The musicians at Mambo’s Tapas Cantina were recently doing what their predecessors have been doing for ages: showing off licks, telling life stories set to music, and improvising within the unspoken rules of the discipline called the blues.
As they are every Monday, bassist Cadillac Johnson, drummer Gonzalo “Gonzy” Trevino, and guitarist Hash Brown were at the downtown bar and restaurant, holding a steady shuffle and pumping out those once-in-a-lifetime guitar solos. Guitarist Drue Webber, just shy of his 30th birthday, was the youngest muso in the place.
As Webber was putting away his guitar afterward, a woman walked up to him and said she heard the music from the street. “It was like she’d been in the desert without water,” he said. “She wanted to know where the good blues had gone. She needed a hospital visit to take care of her need for the blues.”
A lot of other blues fans in town probably feel the same way. The Fort Worth scene these days isn’t actually a desert, despite the recent news that there would be no more regular shows at J&J Blues Bar, one of the oldest and most popular blues clubs in not just Fort Worth but all of North Texas. But, like many across the country, Fort Worth’s blues scene has dried up considerably in recent years. From the late 1940s through the ’90s, it was a truly special thing. A handful of internationally acclaimed players called Fort Worth home. T-Bone Walker, Cornell Dupree, Ray Sharpe, and several other artists and their backing bands spawned a distinct sound: The Fort Worth Shuffle, a lazy, Texas-styled beat found here and only here. (Think: the ching-ching-ching-bop-budda-bing of Stevie Ray Vaughan’s “Texas Flood” but lazier.) And many internationally known players such as Bobby “Blue” Bland, Jimmy Reed, and Howlin’ Wolf regularly played here.
Though “JJ’s,” as the place was affectionately known, is gone, Mambo’s, Keys Lounge, and, in Arlington, Stumpy’s Blues Bar still carry on, offering solid live blues most nights of the week. Other venues rotate blues with rock and country. Still, the fact is, blues music is almost an afterthought here. Musicians and fans in other cities may accept that outcome as inevitable. But in Fort Worth, the tradition is too rich to be allowed to die quietly.
Like their counterparts from other genres and cities, many Fort Worth bluesmen (and -women) have figured out they need to adapt or see their careers and their art form fade and audiences shrink. The blues, perhaps to a greater degree than other forms of music, has always been influenced by the push and pull between old and new. Now its practitioners find themselves having to reinvent the way they market themselves and, at times, to go outside their genre and apply the basics to country and rock.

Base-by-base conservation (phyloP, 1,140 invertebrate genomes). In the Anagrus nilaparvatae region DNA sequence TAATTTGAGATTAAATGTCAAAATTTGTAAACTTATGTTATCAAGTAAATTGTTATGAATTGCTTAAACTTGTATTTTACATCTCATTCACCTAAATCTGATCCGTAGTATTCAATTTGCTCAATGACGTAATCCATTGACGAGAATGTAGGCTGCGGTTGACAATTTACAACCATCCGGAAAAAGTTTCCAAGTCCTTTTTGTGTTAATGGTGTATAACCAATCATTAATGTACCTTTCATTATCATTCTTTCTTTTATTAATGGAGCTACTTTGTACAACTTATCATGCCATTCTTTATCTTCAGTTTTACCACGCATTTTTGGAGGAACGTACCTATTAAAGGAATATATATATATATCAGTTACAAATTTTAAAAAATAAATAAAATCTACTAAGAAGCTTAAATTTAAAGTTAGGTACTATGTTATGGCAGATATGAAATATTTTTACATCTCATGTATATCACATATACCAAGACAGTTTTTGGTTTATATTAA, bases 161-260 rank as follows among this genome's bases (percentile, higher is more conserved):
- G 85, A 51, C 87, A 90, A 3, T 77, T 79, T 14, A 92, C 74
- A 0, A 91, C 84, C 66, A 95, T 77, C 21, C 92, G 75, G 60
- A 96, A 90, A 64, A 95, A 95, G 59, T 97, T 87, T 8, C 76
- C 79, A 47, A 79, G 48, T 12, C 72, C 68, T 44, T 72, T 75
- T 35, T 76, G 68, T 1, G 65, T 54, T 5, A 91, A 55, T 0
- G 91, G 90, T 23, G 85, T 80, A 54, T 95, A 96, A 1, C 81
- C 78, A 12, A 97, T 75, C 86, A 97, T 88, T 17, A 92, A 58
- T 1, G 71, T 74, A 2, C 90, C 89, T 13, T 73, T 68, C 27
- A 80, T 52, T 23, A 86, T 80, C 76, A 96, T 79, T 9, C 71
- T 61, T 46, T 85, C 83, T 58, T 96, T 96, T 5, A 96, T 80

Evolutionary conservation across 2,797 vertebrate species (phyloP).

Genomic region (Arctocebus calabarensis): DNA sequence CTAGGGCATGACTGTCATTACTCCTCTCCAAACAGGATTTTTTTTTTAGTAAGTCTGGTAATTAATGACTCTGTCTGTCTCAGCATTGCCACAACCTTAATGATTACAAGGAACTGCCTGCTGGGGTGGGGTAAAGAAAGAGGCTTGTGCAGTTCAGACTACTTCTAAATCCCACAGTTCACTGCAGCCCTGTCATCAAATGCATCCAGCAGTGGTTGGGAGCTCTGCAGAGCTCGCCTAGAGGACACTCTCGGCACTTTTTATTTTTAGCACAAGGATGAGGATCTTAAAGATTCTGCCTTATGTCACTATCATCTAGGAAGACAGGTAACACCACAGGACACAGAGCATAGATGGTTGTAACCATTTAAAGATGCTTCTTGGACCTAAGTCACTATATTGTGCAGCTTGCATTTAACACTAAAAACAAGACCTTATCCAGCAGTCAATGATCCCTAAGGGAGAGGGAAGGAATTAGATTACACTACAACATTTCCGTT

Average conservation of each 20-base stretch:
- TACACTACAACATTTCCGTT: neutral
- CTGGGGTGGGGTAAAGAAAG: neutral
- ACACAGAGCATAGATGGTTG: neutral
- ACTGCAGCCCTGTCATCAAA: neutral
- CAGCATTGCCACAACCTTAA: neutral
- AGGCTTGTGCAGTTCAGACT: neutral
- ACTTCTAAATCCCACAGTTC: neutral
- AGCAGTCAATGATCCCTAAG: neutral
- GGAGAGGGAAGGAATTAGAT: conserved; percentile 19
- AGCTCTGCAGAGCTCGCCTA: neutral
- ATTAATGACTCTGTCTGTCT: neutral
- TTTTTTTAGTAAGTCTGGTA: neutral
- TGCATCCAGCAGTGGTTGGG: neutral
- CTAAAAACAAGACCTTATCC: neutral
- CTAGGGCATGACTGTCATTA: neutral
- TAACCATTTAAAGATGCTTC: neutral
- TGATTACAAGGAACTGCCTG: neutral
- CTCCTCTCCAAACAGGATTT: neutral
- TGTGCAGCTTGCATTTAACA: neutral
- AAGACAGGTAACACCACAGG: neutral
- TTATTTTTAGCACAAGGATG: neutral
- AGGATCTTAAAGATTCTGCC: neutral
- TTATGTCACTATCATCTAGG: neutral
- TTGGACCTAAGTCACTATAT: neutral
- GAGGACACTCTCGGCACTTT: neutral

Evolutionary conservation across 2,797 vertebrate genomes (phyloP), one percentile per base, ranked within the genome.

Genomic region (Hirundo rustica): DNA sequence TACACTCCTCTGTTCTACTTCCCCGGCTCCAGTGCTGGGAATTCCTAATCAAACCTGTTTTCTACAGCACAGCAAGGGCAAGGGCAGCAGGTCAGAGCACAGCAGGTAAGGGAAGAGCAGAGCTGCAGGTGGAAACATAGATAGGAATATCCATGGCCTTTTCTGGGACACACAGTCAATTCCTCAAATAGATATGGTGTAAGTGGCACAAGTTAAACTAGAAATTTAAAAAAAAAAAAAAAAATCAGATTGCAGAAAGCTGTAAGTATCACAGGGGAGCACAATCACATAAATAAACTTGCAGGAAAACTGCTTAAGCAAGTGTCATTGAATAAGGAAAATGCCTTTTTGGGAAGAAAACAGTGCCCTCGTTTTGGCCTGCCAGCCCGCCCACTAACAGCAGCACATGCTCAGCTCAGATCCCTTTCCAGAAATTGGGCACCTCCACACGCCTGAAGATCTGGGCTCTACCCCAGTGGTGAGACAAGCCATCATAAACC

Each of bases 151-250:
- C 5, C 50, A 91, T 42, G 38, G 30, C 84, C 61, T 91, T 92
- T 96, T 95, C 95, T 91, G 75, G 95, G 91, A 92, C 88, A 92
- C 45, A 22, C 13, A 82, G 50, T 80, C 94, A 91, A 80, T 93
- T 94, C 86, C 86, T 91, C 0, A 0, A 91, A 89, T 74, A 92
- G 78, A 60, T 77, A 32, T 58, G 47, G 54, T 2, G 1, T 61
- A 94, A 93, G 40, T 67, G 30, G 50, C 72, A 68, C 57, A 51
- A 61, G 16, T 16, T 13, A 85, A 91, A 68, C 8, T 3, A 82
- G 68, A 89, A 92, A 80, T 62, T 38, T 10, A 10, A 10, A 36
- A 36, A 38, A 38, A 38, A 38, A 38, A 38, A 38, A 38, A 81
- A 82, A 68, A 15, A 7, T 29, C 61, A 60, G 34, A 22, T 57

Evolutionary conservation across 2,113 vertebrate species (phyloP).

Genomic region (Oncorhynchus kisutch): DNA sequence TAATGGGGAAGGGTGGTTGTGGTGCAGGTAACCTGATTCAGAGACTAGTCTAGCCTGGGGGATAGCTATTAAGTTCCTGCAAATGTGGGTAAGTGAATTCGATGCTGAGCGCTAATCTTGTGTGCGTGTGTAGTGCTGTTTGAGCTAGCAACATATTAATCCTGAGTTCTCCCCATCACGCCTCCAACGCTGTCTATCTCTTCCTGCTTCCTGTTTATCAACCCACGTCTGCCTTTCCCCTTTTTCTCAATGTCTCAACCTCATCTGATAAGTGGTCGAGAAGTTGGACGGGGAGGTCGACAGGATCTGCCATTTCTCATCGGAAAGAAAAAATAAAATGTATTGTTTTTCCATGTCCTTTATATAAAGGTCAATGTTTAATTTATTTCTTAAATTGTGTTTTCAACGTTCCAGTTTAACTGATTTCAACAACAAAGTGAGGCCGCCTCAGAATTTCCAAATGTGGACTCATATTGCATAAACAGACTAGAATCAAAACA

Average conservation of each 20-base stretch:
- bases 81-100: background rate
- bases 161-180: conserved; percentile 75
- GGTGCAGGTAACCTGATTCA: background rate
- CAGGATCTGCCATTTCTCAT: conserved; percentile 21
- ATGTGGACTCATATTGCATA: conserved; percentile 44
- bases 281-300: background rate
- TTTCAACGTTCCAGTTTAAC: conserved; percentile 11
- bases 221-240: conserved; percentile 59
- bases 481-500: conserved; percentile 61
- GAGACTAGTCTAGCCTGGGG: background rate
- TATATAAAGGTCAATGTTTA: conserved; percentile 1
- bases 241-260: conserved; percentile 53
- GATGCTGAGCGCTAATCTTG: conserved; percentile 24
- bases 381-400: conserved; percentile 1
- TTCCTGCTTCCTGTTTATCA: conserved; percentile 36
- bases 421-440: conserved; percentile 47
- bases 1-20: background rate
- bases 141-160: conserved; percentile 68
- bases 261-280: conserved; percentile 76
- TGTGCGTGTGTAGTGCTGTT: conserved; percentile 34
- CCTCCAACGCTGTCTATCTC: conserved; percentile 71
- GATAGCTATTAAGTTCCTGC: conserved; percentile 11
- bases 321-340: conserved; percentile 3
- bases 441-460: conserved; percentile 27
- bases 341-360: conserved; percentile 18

Some of them wonder how much longer there will be enough bluesicians in town to keep up that musical conversation, one that has sustained them and their kind for so long. It’s a real challenge to find blues on area radio –– only KNON/89.3-FM and KKDA/730-AM play blues and, even then, only occasionally. Local media typically ignore blues artists and events, and most young players gravitate toward rock, country, rap, or Americana, sexy genres with wide appeal. Listeners spend much less money on music these days, which is true for every genre, but especially harmful for an already struggling art form like the blues.
It’s a worrisome time for folks like guitarist John Zaskoda, who has always wanted to play the blues. Instead, his band, JZ & Dirty Pool, offers a mixed bag of blues, country, and rock, and it still doesn’t pay the bills. So last year he signed up to play lead guitar in the band of wildly popular mainstream country artist Casey Donahew. “It was just a job,” though, Zaskoda said. “As a guy who has been dedicated to the blues art, there is nothing more rewarding other than my passion.”
Via guitar improvisation, steady rhythms, and confessional or allegorical lyrics, each major player has helped shape the blues into a clearly identifiable form of creative expression.
Blues music was born in the Deep South sometime in the 1800s, started by slaves who had little more than guitars and voices to express themselves artistically. Several decades later, the wistful ballads and hymns buoyed by remnants of African rhythms created a new era in American music. During the ’40s, the blues spread rapidly throughout the South, catering primarily to black audiences. Here in Fort Worth, a pool of talented horn and guitar players entertained crowds of listeners in local black clubs and gatherings.